In this you can see how much faster the exponential moving average reacts to the stock turning back up. The simple moving average barely moves while the stock is gaining substantial momentum upwards.

Since the exponential moving average is very dynamic and responds well to recent price changes, I tend to use it to trade pullback or retracement strategies. The first thing you need to do is to adjust the exponential moving average to 20 days.

The 20 day is a good starting point for most volatile stocks, futures and currency markets. If you are day trading, use 20 bars instead of 20 days. The further the price is away from the average the better. You can see in this example how far the stock is trading above the moving average. This is a great filter for finding stocks or other markets that are trending strongly.

The next step is to monitor the stock or market the basics of technical analysis geeks are trading and wait for the market to trade completely below the 20 day EMA. This example shows you exactly what I mean. You want to make sure that the high is not touching the EMA and is trading completely below it. The next step after the stock or other market you are trading drops completely below the 20 day EMA is to wait for the market to trade once again completely above the 20 Day EMA.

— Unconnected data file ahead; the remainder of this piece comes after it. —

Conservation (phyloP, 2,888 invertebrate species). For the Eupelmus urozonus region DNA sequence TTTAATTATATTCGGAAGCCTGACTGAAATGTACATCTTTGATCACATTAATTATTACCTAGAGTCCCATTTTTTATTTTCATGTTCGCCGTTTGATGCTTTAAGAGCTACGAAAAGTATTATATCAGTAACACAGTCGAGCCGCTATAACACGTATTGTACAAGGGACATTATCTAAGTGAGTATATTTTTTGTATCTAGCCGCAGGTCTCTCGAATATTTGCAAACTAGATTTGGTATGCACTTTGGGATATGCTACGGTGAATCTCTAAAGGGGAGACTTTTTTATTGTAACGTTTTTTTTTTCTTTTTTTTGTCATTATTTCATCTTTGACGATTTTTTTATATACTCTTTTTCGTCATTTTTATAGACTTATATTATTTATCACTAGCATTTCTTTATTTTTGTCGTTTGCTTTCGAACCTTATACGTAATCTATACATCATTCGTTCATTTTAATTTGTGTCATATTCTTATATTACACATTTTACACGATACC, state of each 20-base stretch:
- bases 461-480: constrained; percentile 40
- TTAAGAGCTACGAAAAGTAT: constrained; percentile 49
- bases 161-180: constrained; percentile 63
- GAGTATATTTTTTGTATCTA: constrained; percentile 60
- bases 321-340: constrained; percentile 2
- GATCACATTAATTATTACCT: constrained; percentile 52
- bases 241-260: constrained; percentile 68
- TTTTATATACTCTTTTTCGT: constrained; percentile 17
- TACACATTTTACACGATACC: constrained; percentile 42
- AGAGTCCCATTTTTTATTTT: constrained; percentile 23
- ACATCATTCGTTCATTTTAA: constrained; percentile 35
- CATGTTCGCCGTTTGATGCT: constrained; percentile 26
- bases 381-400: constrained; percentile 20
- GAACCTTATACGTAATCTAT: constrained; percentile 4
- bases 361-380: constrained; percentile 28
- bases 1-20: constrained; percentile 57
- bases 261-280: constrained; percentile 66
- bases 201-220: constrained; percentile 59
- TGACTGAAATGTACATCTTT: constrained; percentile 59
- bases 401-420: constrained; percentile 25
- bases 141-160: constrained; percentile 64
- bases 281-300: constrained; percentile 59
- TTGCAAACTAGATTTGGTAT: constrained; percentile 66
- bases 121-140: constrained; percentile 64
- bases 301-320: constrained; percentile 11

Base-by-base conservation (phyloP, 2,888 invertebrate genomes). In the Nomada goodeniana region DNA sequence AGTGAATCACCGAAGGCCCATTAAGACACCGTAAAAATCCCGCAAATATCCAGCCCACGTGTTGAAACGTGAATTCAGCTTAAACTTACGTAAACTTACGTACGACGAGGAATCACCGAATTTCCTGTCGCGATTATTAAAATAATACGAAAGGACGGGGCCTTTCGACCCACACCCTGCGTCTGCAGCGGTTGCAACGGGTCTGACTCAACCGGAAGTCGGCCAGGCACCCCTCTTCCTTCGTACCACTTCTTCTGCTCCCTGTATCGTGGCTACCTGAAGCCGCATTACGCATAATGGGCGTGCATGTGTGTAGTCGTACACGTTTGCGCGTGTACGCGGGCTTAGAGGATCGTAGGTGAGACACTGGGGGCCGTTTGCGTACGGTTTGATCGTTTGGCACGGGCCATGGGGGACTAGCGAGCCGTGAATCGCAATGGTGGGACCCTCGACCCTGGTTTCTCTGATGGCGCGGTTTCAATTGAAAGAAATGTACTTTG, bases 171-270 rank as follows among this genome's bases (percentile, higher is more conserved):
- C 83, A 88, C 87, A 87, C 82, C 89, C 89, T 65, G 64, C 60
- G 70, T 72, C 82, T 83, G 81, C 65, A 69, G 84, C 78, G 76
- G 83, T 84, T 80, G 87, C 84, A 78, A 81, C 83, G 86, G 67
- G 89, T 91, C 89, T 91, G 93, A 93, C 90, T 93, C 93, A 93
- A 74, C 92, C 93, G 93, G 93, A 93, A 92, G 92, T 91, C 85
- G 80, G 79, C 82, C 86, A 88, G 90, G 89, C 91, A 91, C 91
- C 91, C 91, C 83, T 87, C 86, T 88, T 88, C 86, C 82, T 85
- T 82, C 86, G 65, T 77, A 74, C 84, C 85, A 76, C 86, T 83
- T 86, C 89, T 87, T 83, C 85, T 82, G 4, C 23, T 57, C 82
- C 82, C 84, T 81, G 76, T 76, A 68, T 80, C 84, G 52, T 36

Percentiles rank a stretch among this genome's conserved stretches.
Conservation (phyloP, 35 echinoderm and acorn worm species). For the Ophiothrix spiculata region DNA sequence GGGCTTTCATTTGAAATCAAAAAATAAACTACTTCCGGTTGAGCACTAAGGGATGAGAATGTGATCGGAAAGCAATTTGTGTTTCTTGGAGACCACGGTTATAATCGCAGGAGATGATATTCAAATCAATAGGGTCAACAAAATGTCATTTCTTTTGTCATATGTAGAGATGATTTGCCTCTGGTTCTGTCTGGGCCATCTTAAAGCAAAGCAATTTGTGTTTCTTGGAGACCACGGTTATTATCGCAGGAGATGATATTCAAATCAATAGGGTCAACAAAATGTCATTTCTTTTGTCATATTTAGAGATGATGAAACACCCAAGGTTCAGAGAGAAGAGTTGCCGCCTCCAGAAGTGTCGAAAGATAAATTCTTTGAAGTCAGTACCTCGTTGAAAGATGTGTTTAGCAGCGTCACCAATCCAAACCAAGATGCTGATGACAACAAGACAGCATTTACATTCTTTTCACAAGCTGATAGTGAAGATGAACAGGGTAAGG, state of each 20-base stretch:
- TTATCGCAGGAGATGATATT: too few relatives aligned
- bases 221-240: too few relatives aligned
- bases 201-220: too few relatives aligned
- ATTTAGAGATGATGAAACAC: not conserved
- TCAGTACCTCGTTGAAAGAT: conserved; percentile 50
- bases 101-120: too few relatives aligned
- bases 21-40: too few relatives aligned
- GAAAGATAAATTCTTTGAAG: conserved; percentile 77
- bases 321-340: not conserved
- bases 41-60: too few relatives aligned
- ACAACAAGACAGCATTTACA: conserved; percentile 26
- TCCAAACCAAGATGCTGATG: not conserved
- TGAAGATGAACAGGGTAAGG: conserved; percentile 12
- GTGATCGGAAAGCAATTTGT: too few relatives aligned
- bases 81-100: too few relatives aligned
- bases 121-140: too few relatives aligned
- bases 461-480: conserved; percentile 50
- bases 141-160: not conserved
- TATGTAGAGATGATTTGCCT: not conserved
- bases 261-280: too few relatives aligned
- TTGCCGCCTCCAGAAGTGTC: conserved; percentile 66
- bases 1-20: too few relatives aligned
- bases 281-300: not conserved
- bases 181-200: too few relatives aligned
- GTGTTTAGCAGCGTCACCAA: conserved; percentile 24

You can see how the stock only dropped for a few days prior to resuming the strong trend, this is a good sign. If the stock was to stay below the average for more than one week I would probably be a bit concerned about continued momentum. Here is how the entire pattern looks like on one continues chart. You can get a good feel for how the 20 day EMA filters strong trending markets and more importantly, how it identifies pullbacks away from the main trend.

During the last two days I presented basic techniques for beginners who want to learn technical analysis trading strategies. The The basics of technical analysis geeks proved much more responsive to short term price fluctuations and demonstrated better response to momentum and volatility. And if you are a day trader, you can change the bars from daily to 5 minute and apply this method to E-mini Futures Contracts as well.